Digestive

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Hepatitis

Diarrhoea

E-Coli

Chron's Disease

Gastroenteritis


Hepatitis


Hepatitis is a disease that causes inflammation of the liver. It can be either acute (lasting less than six months) or chronic (lasting more than six months). Several viruses are known to cause hepatitis. Common forms of viral hepatitis include: Hepatitis A: hepatitis A is a virus that causes liver disease. This form of hepatitis never leads to a chronic infection and usually has no complications. The liver usually heals from hepatitis A within two months. However, occasional deaths from hepatitis A have occurred due to massive liver infection. Hepatitis A can be prevented by vaccination. Hepatitis B: this form of hepatitis causes liver damage. Most people recover from the virus within six months, but sometimes the virus will cause a lifelong, chronic infection, resulting in serious liver damage. Once infected, a person can spread the virus even if he or she does not feel sick. Hepatitis B can be prevented by vaccination. Hepatitis C: one of the most common causes of liver disease in the UK, hepatitis C is the number one reason for liver transplant. At least 80% of patients with hepatitis C develop a chronic liver infection. It often does not show any symptoms. No vaccine is yet available to prevent hepatitis C. Viral hepatitis is often preventable. However, it is still considered a serious health risk because it can: Destroy liver tissue. Spread from person to person. Weaken the body's immune system. Cause the liver to fail. Cause liver cancer (hepatitis B and C). Cause death.


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Diarrhoea


Diarrhoea is defined as the passage of three or more loose or liquid stools per day (or more frequent passage than is normal for the individual). Frequent passing of formed stools is not diarrhoea, nor is the passing of loose, "pasty" stools by breast fed babies. Diarrhoea is usually a symptom of an infection in the intestinal tract, which can be caused by a variety of bacterial, viral and parasitic organisms. Infection is spread through contaminated food or drinking-water, or from person-to-person as a result of poor hygiene. There are three clinical types of diarrhoea: acute watery diarrhoea – lasts several hours or days, and includes cholera; acute bloody diarrhoea – also called dysentery; and persistent diarrhoea – lasts 14 days or longer.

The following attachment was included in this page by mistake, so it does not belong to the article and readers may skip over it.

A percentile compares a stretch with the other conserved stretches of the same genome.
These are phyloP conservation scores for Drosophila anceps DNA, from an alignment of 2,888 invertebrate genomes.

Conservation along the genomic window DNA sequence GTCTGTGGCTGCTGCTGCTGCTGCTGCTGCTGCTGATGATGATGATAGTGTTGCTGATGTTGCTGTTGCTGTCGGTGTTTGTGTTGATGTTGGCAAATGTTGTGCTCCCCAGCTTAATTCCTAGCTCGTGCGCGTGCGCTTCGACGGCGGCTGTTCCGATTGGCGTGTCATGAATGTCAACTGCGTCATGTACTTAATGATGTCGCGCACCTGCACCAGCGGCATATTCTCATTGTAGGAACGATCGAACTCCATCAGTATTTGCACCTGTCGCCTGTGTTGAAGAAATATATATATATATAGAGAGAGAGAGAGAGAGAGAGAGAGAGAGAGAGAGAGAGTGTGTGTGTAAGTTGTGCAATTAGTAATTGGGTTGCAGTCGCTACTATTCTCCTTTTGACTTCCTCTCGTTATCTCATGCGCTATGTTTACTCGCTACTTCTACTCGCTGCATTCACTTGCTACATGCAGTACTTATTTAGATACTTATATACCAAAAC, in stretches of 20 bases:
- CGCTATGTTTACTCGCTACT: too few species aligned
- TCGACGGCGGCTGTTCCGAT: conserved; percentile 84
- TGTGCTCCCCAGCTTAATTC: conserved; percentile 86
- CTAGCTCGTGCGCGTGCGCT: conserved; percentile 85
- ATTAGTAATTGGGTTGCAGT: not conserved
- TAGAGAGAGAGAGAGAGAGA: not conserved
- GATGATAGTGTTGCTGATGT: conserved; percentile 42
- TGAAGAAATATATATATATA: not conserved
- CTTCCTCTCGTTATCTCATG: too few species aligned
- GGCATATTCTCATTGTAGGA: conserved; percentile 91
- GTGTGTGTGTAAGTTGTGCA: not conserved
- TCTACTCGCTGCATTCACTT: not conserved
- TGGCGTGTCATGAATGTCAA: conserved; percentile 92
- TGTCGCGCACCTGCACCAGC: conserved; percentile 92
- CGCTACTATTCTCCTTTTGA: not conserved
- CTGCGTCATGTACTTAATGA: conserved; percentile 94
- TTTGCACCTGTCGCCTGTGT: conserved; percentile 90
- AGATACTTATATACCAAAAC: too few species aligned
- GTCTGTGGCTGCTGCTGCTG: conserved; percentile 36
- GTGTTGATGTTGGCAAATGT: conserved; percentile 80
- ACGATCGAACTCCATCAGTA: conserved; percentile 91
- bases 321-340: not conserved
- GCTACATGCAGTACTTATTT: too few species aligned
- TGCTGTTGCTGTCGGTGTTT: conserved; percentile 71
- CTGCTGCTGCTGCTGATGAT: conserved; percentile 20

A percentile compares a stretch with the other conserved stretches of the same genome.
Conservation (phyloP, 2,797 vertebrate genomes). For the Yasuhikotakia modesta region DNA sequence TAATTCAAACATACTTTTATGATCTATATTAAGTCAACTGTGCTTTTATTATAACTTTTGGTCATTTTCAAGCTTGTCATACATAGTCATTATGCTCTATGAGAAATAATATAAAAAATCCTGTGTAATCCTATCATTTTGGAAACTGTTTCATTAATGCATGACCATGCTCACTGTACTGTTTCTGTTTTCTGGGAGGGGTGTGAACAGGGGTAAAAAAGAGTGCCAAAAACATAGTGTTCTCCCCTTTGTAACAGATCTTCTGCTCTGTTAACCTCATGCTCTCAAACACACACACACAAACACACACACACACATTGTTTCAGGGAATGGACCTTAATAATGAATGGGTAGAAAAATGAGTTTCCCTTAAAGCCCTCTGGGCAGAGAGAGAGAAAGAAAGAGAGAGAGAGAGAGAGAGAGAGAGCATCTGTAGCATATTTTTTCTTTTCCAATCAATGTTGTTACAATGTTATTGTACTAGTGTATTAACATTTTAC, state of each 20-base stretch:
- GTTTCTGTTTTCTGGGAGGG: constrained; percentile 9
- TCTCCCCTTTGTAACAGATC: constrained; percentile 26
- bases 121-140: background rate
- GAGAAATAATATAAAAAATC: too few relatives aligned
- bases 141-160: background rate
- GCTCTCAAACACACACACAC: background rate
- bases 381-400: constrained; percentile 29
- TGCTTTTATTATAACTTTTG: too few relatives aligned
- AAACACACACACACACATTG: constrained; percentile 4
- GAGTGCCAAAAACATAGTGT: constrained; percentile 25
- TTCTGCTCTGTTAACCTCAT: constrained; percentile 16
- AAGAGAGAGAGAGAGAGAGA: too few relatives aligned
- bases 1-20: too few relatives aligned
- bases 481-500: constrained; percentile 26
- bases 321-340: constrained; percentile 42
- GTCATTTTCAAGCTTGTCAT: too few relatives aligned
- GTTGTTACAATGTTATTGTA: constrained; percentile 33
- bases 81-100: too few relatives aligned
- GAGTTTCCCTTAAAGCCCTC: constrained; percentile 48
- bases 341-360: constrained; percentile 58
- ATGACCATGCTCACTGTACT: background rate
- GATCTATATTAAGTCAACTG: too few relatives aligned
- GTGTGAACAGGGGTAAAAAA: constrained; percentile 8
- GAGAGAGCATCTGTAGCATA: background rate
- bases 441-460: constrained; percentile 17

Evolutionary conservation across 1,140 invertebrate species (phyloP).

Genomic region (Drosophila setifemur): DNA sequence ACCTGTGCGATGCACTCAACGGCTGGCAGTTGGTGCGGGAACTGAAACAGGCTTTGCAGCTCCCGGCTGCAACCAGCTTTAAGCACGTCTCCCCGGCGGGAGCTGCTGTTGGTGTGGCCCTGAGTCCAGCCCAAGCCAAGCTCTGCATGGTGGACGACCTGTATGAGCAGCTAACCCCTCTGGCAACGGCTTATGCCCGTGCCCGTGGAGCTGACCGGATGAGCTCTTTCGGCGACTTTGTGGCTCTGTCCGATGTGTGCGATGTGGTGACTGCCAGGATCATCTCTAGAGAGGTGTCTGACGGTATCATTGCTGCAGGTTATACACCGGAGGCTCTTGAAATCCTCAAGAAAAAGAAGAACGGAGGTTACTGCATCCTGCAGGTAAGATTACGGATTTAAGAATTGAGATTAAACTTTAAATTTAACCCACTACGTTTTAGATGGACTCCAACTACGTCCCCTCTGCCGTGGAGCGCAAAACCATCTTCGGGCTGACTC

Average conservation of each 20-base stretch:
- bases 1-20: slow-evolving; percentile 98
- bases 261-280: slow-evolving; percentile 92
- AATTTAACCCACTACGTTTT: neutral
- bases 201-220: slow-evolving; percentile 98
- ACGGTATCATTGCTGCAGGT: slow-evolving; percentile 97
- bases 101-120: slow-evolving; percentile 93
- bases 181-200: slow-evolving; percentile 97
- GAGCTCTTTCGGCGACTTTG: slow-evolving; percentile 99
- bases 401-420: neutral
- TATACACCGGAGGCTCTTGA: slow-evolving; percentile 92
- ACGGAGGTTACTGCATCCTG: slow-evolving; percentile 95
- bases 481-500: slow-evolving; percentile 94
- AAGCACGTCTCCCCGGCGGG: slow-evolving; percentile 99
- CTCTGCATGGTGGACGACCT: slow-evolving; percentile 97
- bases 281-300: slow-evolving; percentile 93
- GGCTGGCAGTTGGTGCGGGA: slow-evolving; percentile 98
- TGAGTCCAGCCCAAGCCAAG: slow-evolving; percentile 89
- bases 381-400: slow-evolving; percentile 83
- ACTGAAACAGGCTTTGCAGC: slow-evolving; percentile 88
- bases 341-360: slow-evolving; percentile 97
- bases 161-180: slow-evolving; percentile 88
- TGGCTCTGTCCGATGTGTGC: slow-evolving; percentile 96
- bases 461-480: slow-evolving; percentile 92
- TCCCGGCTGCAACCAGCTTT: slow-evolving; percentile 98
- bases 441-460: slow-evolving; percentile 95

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E-Coli


Escherichia coli (usually referred to as E. coli) are bacteria found in the digestive system of humans and many other animals. Many strains are harmless and may play a useful role in the gut, helping us to stay healthy. However, certain strains known as verocytotoxin-producing E. coli (VTEC) produce a potent poison, or toxin. VTEC is a member of the class of illness-causing E. coli known as Enterohaemorrhagic E.coli (EHEC).


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Chron's Disease


Crohn’s disease is a long-term condition that causes inflammation of the lining of the digestive system. Inflammation can affect any part of the digestive system, from the mouth to the back passage, but most commonly occurs in the last section of the small intestine (ileum) or the large intestine (colon).


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Gastroenteritis


Gastroenteritis is an infection of the stomach and large intestine (bowel). The infection interferes with the absorption of water from the contents of your intestines into the body, which is one of the main functions of the intestines.


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